Open Access

Electrical conductivity of brine-bearing quartzite at 1 GPa: implications for fluid content and salinity of the crust

Earth, Planets and Space201466:2

https://doi.org/10.1186/1880-5981-66-2

Received: 16 October 2013

Accepted: 26 February 2014

Published: 1 April 2014

Abstract

The electrical conductivity of brine-bearing quartzite with fluid fractions of 0.19 to 0.30 and salinity of 3 to 17 wt.% was measured at 800 to 1,100 K and 1 GPa. The conductivity of the brine-bearing quartzite increases with salinity and fluid fraction, but is almost independent of temperature. Our results suggest that regions of high conductivity (10−3 to 10−2 S/m) in the crust could be explained by the presence of quartzite with fluids of salinity similar to that of seawater. To account for those regions with the highest conductivity of 10−1 S/m, quartzite with fluid of high salinity (>10 wt.%) is required.

Keywords

Electrical conductivity Fluid Brine High-conductivity anomaly

Correspondence/Findings

Introduction

Recent magnetotelluric surveys have revealed that there are regions with anomalously high electrical conductivity in the middle to the lower crust (e.g., Ogawa et al. 2001; Wannamaker et al. 2009). The conductivity of these regions ranges from 10−3 to 10−1 S/m, which is at least 1 to 2 orders of magnitude higher than the conductivity of dry crustal rocks (e.g., Olhoeft 1981; Marquis and Hyndman 1992). Several explanations for this high conductivity have been suggested, which include the presence of interconnected graphite (e.g., Duba and Shankland 1982; Frost et al. 1989), aqueous fluids (e.g., Hyndman and Hyndman 1968; Hyndman and Shearer 1989; Glover and Vine 1994), partial melts (e.g., Hermance 1979; Wannamaker 1986; Gaillard et al. 2004), sulfides (e.g., Ducea and Park 2000), and magnetite (Stesky and Brace 1973).

Of these, the presence of aqueous fluids has been considered the most plausible candidate (e.g., Marquis and Hyndman 1992; Glover and Vine 1994). However, Shimojuku et al. (2012) demonstrated that the electrical conductivity of fluid-bearing quartzite under deep crustal conditions was definitely lower than that of the high-conductivity anomalies, even when the quartzite contained a large fluid fraction (0.32). This suggests that other dissolved species such as Na+, Cl, and Al3+ are required in the fluids to account for the high-conductivity anomalies. NaCl is commonly found in fluid inclusions in rocks from the lower crust (e.g., Banks et al. 1991). In addition, the high-conductivity anomalies observed in the crust above the subducting plate are closely related to active faults (e.g., Wannamaker et al. 2009). Thus, it is important to measure the electrical conductivity of brine-bearing rocks. Glover and Vine (1994) reported on the electrical conductivity of brine-bearing rocks at 0.2 GPa. However, their measurement is limited to a salinity of approximately 3 wt.%. In addition, the exact fluid fraction of their recovered samples was unclear. Thus, it is impossible to constrain the plausible fluid fraction and salinity in the crust from their data set.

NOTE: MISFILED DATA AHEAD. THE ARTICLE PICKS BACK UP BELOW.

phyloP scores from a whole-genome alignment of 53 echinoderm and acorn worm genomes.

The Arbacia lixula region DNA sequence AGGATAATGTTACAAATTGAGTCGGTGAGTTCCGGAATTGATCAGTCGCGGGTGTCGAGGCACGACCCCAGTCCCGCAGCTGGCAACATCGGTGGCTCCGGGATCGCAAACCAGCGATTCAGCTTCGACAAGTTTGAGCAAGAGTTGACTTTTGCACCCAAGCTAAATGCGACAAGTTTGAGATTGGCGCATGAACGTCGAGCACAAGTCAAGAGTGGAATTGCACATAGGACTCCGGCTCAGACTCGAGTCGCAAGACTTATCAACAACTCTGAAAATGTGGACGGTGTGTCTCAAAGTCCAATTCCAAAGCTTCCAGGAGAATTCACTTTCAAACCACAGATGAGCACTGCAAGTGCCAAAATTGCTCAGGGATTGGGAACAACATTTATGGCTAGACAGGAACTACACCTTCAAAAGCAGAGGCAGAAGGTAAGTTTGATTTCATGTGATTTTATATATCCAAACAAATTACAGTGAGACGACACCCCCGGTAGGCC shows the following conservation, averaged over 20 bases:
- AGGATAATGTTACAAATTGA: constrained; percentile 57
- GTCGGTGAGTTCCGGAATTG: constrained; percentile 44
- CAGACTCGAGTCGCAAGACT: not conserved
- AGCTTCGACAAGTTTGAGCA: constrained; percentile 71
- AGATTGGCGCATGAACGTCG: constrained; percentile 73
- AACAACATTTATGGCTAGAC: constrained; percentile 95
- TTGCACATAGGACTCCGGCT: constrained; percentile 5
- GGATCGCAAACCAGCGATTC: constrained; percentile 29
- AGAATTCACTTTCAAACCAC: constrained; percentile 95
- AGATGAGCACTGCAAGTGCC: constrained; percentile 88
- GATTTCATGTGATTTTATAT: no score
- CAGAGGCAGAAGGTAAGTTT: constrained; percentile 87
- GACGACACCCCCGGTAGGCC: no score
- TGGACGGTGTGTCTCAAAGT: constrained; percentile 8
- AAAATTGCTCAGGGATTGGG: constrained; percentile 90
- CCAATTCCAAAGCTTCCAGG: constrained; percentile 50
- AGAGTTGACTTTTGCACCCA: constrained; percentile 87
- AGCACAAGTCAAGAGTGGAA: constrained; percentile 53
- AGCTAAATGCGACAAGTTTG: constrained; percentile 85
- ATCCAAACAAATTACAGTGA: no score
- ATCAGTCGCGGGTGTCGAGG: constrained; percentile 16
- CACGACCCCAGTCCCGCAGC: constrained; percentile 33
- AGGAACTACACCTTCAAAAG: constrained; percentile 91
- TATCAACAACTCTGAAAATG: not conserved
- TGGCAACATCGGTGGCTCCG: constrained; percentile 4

In the present study, we measure the electrical conductivity of brine-bearing quartzite as a function of salinity and fluid fraction at 1 GPa and 800 to 1,100 K and discuss the salinity and fluid fractions needed to realize the crustal high-conductivity anomalies. Although natural lower crustal rocks are composed of granulite, gabbro, and amphibolite, we used quartzite as a simplified analogue for the crustal rocks in order to focus on the effects of the salinity and fluid fraction on the bulk conductivity.

Experimental procedures

High-pressure and high-temperature experiments were performed using the DIA-type apparatus installed at the Institute for Study of the Earth’s Interior, Okayama University. The cell assembly was identical to that used by Shimojuku et al. (2012). It should be noted that we used a cylindrical sleeve of single crystal quartz as a capsule, which effectively prevents water loss from the sample during the conductivity measurements (Shimojuku et al. 2012).

The starting materials were prepared by mixing the reagents SiO2, SiO2·n H2O, and NaCl powders. By changing the mixing ratio, we produced four types of starting material. Because the n value of the SiO2·n H2O powder can differ on a daily basis, the exact water contents of the starting materials are unclear. Thus, the fluid fraction (water content) of the samples was calculated from the recovered samples by counting the areal fraction of pores in the secondary electron image (SEI) using ImageJ software. First, the area of fluid and quartz in the SEI was distinguished by setting the function ‘Threshold’ in ImageJ. In this function, the gray-scale image was converted into a binary image with only two values: 0 for white (quartz), and 255 for black (fluid). Then, the volume fraction of the fluid was calculated based on the ratio between the total and fluid areas using the function ‘Measure’ in ImageJ. The number of analyzed SEIs was at least 15 for each sample. The average fluid fraction was adopted, and the uncertainty was 1σ from the averaged value.